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Did phosphorus trigger complex evolution -- and blue skies?

The evolution of complex life forms may have gotten a jump start billions of years ago, when geologic events operating over millions of years caused large quantities of phosphorus to wash into the oceans.

According to this model, proposed in a new paper by Dominic Papineau of the Carnegie Institution for Science, the higher levels of phosphorus would have caused vast algal blooms, pumping extra oxygen into the environment which allowed larger, more complex types of organisms to thrive.

"Phosphate rocks formed only sporadically during geologic history," says Papineau, a researcher at Carnegie's Geophysical Laboratory, "and it is striking that their occurrences coincided with major global biogeochemical changes as well as significant leaps in biological evolution."

In his study, published in the journal Astrobiology, Papineau focused on the phosphate deposits that formed during an interval of geologic time known as the Proterozoic, from 2.5 billion years ago to about 540 million years ago. "This time period is very critical in the history of the Earth, because there are several independent lines of evidence that show that oxygen really increased during its beginning and end," says Papineau. The previous atmosphere was possibly methane-rich, which would have given the sky an orangish color. "So this is the time that the sky literally began to become blue."

During the Proterozoic, oxygen levels in the atmosphere rose in two phases: first ranging from 2.5 to 2 billion years ago, called the Great Oxidation Event, when atmospheric oxygen rose from trace amounts to about 10% of the present-day value. Single-celled organisms grew larger during this time and acquired cell structures called mitochondria, the so-called "powerhouses" of cells, which burn oxygen to yield energy. The second phase of oxygen rise occurred between about 1 billion and 540 million years ago and brought oxygen levels to near present levels. This time intervals is marked by the earliest fossils of multi-celled organisms and climaxed with the spectacular increase of fossil diversity known as the "Cambrian Explosion."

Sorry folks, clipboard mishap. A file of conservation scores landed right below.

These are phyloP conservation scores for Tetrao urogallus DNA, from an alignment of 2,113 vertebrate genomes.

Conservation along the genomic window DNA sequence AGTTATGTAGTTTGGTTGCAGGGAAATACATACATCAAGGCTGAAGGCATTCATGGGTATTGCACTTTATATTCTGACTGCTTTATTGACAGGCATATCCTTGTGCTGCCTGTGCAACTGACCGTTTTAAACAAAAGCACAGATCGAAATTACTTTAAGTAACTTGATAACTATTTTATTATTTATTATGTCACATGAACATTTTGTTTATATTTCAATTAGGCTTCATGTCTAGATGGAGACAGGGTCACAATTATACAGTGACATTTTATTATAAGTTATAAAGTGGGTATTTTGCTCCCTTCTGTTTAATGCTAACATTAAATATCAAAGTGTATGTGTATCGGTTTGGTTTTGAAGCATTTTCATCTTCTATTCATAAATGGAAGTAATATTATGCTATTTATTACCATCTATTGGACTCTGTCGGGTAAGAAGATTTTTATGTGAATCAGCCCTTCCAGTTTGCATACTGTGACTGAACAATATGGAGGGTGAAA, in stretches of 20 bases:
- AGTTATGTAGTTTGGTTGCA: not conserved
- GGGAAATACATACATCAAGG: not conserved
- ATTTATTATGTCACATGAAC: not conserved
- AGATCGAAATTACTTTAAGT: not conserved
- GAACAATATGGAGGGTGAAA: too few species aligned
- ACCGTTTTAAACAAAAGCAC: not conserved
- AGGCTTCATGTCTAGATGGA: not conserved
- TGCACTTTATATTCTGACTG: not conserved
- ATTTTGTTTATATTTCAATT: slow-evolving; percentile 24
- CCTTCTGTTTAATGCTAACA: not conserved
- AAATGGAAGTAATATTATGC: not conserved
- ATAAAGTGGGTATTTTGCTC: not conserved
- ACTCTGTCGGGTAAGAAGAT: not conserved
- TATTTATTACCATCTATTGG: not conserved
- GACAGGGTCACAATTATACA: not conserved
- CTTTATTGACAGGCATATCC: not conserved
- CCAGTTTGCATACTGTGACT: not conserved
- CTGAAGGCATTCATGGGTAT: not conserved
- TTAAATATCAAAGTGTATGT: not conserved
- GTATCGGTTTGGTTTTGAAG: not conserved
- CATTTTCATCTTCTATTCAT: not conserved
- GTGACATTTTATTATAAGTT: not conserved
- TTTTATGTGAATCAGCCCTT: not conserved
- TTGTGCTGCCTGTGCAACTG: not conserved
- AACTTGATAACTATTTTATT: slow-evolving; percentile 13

Papineau found that these phases of atmospheric change corresponded with abundant phosphate deposits, as well as evidence for continental rifting and extensive glacial deposits. He notes that both rifting and climate changes would have changed patterns of erosion and chemical weathering of the land surface, which would have caused more phosphorous to wash into the oceans. Over geologic timescales the effect on marine life, he says, would have been analogous to that of high-phosphorus fertilizers washed into bodies of water today, such as the Chesapeake Bay, where massive algal blooms have had a widespread impact.

"Today, this is happening very fast and is caused by us," he says, "and the glut of organic matter actually consumes oxygen. But during the Proterozoic this occurred over timescales of hundreds of millions of years and progressively led to an oxygenated atmosphere."

"This increased oxygen no doubt had major consequences for the evolution of complex life. It can be expected that modern changes will also strongly perturb evolution," he adds. "However, new lineages of complex life-forms take millions to tens of millions of years to adapt. In the meantime, we may be facing significant extinctions from the quick changes we are causing."

The research was supported by the Geophysical Laboratory of the Carnegie Institution for Science, Carnegie of Canada, and from the Fonds québécois pour la recherche sur la nature et les technologies (FQRNT), NASA Exobiology and Evolutionary Biology Program, and the NASA Astrobiology Institute through Cooperative Agreement NNA04CC09A.

The Carnegie Institution ( has been a pioneering force in basic scientific research since 1902. It is a private, nonprofit organization with six research departments throughout the U.S. Carnegie scientists are leaders in plant biology, developmental biology, astronomy, materials science, global ecology, and Earth and planetary science.

Founded in 1998, the NASA Astrobiology Institute (NAI) is a partnership between NASA, 14 U.S. teams, and six international consortia. NAI's goals are to promote, conduct, and lead interdisciplinary astrobiology research, train a new generation of astrobiology researchers, and share the excitement of astrobiology with learners of all ages.

Dominic Papineau | EurekAlert!
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